Will Be Strung Along Here For A While

, , , , | Right | October 24, 2017

(A customer and her family come in. I assume it’s her son’s birthday since they’ve all brought gifts. During their visit, I have no problem catering to their needs, but right before they leave they have a silly-string battle. They get the stuff all over the floor and on three separate booths. I later find out that the gunk is like cement after it dries, and is therefore almost impossible to get off. We have a prize counter where you can exchange tickets for toys.)

Coworker: “Do we even give out silly-string as a prize?”

Me: “That would be so evil! These people decided to bring this stuff from home.”

Coworker: “Why would someone even bring that kind of thing into a restaurant?”

Me: “Have you seen the people that come in here? Common sense and respect aren’t dominant traits.”

Coworker: “Oh, yeah. Good point. People suck. Have fun cleaning up that mess.”

Me: *sigh*

No Such Thing As A Clean Getaway

, , , , | Right | October 22, 2017

(I’m a housekeeper for an apartment building. The residents can get free cleaning every day, or decline if they wish to. There’s an old man that lives alone with his dog, and lately he’s been declining cleaning. We maids are happy, because it means less work for us. One day, he moves out.)

Manager: “Okay, get a crew in there for some deep cleaning!”

(Crew goes and returns.)

Crew: “You’re not going to believe this!”

(The manager went in to see. The apartment was totally destroyed. The manager called the police. Turned out the dog had some kind of untreated infection on his skin and rubbed on the walls, causing massive stains everywhere, and the old man had an infection on his head and bled all over the bed. The old man was arrested and fined for cruelty to animals and causing thousands of dollars in damage!)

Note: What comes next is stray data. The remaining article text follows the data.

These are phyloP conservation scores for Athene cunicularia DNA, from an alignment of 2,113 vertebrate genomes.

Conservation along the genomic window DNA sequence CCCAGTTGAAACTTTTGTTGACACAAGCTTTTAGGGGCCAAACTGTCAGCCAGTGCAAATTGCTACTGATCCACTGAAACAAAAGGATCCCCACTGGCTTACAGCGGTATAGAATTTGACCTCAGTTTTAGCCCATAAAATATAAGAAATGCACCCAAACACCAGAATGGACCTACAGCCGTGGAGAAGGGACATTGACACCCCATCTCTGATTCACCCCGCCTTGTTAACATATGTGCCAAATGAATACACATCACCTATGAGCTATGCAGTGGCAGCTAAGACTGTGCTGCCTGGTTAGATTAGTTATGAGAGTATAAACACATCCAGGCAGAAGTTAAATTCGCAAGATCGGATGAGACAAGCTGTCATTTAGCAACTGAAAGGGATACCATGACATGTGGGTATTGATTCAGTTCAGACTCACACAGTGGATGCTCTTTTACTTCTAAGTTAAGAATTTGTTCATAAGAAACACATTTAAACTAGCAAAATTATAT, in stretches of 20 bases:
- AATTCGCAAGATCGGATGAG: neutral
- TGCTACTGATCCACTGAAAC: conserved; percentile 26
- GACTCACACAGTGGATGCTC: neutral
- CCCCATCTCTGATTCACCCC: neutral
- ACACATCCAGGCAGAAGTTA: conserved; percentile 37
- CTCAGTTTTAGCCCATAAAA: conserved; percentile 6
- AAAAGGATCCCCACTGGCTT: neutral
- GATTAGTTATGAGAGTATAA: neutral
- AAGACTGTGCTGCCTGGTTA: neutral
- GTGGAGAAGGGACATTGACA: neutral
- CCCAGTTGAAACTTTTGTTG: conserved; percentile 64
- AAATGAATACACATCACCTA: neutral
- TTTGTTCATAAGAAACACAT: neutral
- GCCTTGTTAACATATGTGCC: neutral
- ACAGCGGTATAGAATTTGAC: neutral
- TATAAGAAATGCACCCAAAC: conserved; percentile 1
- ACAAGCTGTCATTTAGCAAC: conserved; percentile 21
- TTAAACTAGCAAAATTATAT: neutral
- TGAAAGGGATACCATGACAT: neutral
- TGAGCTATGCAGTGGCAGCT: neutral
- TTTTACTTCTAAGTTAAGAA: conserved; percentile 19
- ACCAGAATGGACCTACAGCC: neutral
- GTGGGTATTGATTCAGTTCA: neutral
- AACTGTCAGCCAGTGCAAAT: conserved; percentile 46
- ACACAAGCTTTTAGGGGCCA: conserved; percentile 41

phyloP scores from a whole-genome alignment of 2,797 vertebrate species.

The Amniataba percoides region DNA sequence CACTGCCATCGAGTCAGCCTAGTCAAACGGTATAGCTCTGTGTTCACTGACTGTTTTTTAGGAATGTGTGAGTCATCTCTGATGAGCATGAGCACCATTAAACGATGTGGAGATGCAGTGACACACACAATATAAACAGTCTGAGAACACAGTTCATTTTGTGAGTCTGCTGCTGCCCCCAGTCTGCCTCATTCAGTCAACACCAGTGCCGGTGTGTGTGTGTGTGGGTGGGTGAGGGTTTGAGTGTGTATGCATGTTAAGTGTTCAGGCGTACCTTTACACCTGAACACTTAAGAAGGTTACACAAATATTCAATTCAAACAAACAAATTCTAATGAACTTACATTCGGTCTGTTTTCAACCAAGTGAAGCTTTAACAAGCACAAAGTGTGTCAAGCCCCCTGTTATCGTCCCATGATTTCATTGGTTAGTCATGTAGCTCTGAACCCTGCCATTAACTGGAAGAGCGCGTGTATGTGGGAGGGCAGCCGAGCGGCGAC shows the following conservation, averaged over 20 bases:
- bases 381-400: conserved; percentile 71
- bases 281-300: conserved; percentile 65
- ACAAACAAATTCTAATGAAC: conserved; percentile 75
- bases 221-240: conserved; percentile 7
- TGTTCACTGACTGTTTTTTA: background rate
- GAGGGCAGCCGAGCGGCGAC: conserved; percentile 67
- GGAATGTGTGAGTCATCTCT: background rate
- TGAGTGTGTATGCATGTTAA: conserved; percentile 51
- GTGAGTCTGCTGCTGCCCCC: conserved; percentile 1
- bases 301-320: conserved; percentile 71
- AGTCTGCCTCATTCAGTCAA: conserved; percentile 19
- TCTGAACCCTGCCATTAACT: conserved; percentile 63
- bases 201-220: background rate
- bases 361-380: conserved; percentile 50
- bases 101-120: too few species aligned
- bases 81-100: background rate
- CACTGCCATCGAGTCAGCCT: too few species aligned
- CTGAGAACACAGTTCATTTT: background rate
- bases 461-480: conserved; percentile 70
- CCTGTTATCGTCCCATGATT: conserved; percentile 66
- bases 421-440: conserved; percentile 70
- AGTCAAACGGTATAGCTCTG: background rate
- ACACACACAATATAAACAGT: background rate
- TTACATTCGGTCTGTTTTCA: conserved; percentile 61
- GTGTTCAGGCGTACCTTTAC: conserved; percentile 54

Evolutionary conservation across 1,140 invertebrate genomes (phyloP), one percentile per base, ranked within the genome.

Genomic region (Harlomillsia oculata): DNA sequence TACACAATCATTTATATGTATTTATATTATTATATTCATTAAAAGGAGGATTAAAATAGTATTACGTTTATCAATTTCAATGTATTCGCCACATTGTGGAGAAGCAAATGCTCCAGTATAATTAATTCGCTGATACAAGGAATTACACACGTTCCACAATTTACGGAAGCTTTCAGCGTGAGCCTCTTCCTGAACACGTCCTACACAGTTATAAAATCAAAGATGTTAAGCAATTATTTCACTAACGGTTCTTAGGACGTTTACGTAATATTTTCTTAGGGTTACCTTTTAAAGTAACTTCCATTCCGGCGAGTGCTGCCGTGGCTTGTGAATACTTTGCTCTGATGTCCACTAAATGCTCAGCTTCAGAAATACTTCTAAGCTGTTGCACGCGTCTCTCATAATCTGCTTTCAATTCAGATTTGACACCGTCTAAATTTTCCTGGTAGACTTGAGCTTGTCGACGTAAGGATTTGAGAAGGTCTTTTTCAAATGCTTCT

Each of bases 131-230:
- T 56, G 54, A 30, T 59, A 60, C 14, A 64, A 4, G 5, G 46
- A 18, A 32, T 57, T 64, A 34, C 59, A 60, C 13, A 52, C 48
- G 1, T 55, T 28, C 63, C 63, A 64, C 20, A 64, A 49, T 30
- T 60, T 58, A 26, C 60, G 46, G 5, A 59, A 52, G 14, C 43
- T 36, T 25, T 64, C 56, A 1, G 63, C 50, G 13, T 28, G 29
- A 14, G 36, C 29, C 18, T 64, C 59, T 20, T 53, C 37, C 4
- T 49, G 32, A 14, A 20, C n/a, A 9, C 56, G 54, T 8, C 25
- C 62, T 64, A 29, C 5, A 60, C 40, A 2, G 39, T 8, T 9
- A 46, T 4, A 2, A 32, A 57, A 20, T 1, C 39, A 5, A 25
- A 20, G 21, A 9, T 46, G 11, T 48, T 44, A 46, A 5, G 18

Sympathy Is Number One

, , , , | Romantic | October 21, 2017

(Flu season is really bad this year, and despite vaccination, I catch a nasty case. I’m really bad at being sick, and my husband and I argue about how much I’m allowed to do while ill. He has banned me from doing almost anything on my own, and I’ve been getting a little stir-crazy despite the fever, chills, and aches. He comes into the room as I’m climbing back into bed.)

Husband: “Are you okay? I heard you rattling around in here.”

Me: “I just got up to use the loo and re-wet my wash cloth.”

Husband: “I could’ve done that for you!”

Me: *pauses* “Repeat that?”

Husband: “I could’ve done that for you! You should really stay in bed.”

Me: “I’m not sure you can pee for me, Babe.”

Husband: *joking* “I could pee in sympathy. Like that time I rubbed your back when you had food poisoning, and ended up puking right after you finished?”

Me: “Thanks for reminding me of that. I totally needed it right now.”

Husband: “Anything to make you feel better!”

She Eats People Like You For Breakfast

, , , , , | Romantic | October 14, 2017

(My friend is working the drive-thru. After the customer gives his order and pulls to the window, this lovely exchange happens:)

Customer: “You know, a guy like me likes to see girls like you on her back, preferably naked.”